ComplexCon addressed women last year with panels and brands targeting the female consumer, but this year the efforts felt more pronounced and well-rounded.
“Year two we approached the event with the intent to get more female-centric brands involved and we honestly didn’t do a really good job of providing a great ecosystem for that,” said Neil Wright, ComplexCon’s event director. “In year three we’re continuing to improve it. I think the beauty brands that made sense we invited. We wanted to make sure that it wasn’t just women’s streetwear, but women’s content on the show floor.”
One of the most popular booths was Frankie Collective, an e-commerce site based in Toronto known for reworking streetwear and vintage sportswear from the Nineties — or addressing women in a way brands aren’t. Girls swarmed the booth as Frankie Collective’s creative director Sara Gourlay pointed out cropped Supreme hoodies and sports bras, designer dust bags refashioned into cross-body styles, and Gucci chest rigs.
“Some of these brands are so hard to access, so we are trying to make it more accessible and wearable for our girls,” said Gourlay.
Other women’s brands that showed included Melody Ehsani, who unveiled a collaboration with Lauryn Hill; Sami Miro Vintage; Bephie; Dickies Girl; Urban Outfitters women’s, and Kilo Kish, who debuted her merchandise line Aggy at the show.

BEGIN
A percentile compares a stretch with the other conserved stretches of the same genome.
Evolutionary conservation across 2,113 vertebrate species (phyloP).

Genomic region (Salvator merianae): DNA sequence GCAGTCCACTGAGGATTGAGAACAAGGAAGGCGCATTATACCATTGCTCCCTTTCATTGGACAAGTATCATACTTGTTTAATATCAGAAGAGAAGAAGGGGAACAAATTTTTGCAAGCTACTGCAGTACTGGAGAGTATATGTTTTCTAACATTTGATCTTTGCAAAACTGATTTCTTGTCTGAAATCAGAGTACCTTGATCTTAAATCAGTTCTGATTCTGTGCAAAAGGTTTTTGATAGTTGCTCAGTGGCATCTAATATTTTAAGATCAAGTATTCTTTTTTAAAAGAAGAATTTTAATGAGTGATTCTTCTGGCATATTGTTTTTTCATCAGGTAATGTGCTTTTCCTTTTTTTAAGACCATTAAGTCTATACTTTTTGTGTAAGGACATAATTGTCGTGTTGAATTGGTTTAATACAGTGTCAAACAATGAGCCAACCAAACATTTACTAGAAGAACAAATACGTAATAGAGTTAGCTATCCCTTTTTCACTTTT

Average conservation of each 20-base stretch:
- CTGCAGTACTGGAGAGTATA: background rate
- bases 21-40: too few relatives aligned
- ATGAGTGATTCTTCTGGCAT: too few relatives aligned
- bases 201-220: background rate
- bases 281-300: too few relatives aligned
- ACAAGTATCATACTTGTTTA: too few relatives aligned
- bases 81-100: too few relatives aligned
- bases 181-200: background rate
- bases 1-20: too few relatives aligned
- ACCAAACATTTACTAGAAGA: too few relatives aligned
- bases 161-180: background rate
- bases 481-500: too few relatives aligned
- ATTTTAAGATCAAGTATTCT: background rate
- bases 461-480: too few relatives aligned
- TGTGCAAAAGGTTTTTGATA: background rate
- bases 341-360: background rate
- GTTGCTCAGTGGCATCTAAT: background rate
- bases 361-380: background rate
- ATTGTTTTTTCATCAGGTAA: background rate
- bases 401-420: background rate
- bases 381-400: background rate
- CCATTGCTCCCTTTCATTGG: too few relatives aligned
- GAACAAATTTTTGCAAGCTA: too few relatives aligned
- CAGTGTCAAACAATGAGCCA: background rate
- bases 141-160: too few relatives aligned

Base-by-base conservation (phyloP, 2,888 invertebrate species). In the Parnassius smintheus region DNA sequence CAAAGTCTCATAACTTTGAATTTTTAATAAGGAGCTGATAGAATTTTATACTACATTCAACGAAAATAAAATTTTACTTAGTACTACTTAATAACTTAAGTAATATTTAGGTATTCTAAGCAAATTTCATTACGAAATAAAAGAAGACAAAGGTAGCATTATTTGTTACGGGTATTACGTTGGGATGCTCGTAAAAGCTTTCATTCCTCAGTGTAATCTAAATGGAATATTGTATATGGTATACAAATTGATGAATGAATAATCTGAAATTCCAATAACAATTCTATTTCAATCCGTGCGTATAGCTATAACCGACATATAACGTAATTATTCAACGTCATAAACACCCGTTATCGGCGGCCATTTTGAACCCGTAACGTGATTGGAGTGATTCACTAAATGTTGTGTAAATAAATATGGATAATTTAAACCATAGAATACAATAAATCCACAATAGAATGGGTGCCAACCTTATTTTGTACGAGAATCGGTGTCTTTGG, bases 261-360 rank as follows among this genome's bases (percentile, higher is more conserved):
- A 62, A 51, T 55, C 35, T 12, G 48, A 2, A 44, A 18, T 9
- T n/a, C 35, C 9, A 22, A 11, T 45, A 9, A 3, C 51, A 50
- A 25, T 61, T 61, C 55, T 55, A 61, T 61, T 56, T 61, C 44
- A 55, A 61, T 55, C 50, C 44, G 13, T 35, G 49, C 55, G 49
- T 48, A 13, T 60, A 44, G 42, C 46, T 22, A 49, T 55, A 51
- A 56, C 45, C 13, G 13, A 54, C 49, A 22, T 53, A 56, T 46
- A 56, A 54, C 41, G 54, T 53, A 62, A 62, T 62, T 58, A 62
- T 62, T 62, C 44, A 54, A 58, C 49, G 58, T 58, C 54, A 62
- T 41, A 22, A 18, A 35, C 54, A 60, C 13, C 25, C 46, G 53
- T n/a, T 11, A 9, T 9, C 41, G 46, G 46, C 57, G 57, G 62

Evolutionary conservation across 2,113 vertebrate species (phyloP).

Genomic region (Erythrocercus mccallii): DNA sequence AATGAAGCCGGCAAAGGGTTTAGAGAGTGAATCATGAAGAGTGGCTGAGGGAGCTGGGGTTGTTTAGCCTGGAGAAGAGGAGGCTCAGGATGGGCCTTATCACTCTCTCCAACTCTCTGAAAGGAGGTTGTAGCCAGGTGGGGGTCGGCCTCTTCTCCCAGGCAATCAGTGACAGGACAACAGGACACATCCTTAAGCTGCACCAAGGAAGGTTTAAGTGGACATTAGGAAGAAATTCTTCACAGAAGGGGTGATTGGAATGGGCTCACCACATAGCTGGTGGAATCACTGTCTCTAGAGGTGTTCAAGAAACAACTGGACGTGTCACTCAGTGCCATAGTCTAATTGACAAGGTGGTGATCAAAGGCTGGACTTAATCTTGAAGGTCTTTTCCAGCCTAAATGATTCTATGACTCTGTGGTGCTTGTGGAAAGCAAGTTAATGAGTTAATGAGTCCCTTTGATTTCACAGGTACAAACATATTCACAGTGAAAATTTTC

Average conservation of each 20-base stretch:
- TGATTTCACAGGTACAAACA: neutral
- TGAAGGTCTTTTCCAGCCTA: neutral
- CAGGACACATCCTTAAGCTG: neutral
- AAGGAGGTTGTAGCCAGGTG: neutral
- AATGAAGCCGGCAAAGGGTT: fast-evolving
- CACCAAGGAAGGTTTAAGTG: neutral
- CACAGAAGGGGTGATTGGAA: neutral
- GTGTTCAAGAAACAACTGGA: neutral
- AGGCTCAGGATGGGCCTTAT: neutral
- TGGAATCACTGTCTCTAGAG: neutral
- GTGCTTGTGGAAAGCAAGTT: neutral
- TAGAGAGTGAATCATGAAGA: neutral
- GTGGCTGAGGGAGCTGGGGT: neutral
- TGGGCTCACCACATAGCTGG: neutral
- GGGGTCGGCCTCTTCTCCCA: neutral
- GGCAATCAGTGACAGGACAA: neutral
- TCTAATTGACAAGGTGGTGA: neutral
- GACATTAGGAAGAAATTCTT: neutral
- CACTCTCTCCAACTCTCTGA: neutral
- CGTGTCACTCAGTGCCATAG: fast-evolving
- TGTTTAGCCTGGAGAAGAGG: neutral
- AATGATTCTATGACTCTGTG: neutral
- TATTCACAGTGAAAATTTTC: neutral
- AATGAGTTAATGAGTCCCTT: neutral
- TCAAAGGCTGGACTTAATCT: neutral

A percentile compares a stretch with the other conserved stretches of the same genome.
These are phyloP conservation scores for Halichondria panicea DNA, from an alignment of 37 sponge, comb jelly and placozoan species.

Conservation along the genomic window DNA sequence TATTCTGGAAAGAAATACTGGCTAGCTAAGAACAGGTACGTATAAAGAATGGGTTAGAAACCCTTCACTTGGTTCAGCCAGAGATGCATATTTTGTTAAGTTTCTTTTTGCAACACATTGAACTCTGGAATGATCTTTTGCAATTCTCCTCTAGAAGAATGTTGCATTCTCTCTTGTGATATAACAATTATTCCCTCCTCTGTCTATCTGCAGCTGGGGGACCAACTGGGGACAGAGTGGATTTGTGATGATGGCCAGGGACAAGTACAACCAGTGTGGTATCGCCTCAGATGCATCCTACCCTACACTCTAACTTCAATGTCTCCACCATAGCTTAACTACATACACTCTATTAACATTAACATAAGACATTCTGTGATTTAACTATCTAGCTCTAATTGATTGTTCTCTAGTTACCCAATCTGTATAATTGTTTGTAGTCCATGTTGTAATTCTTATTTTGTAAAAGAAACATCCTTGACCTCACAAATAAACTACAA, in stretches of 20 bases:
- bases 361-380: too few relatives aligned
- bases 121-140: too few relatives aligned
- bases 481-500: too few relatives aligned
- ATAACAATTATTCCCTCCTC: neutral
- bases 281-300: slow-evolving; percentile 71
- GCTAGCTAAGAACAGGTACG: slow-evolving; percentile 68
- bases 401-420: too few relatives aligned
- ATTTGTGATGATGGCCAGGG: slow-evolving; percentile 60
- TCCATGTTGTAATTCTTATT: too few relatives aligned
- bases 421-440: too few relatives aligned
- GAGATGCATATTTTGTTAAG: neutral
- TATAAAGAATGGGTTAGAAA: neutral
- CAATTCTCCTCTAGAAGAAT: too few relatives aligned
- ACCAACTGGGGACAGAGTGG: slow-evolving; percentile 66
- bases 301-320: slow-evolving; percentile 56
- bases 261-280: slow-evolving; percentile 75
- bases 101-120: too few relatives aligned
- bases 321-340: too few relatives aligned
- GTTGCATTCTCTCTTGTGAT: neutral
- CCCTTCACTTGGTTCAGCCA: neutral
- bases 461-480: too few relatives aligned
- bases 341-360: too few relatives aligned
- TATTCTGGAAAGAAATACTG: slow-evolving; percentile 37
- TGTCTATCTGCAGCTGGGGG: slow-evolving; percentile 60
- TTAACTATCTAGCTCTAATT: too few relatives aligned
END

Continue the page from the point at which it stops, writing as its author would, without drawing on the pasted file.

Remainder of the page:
“I’m super happy with how everything went,” said Kish. “The convention can be a bit of a boys’ party and it’s cool to have chill spaces for women.”
On the beauty front, GCDS, an Italian streetwear line, introduced its new beauty brand at the KNC Beauty booth, which is run by Kristen Noel Crawley, who sold lip and eye masks. Champs built out a space where women could get free manicures and Urban Decay offered free tattoos and sold its Naked Cherry palette.
“This is an industry for women and we wanted to address that,” said Hope Bonneville, director of experiential at Urban Decay, who noted that quite a few male shoppers purchased the palette for the women in their lives. “It’s no longer enough to just give women cocktails. It needs to be a 360 experience,” she said.
Panel programming including a session on women in streetwear and a panel on women behind the lens that featured Issa Rae and Lena Waithe.
“Things are still up in the air,” said Beth Gibbs, who owns Bephie, a women’s line, when asked about the strides being made with women in streetwear. “I think the challenge becomes different and bigger when money starts becoming a thing because everyone is so brand-conscious and people want to see the Vans and the Nikes. So hopefully these big brands will not just use women influencers, but employ more women to design more things or use more women athletes or focus more on women’s streetwear.”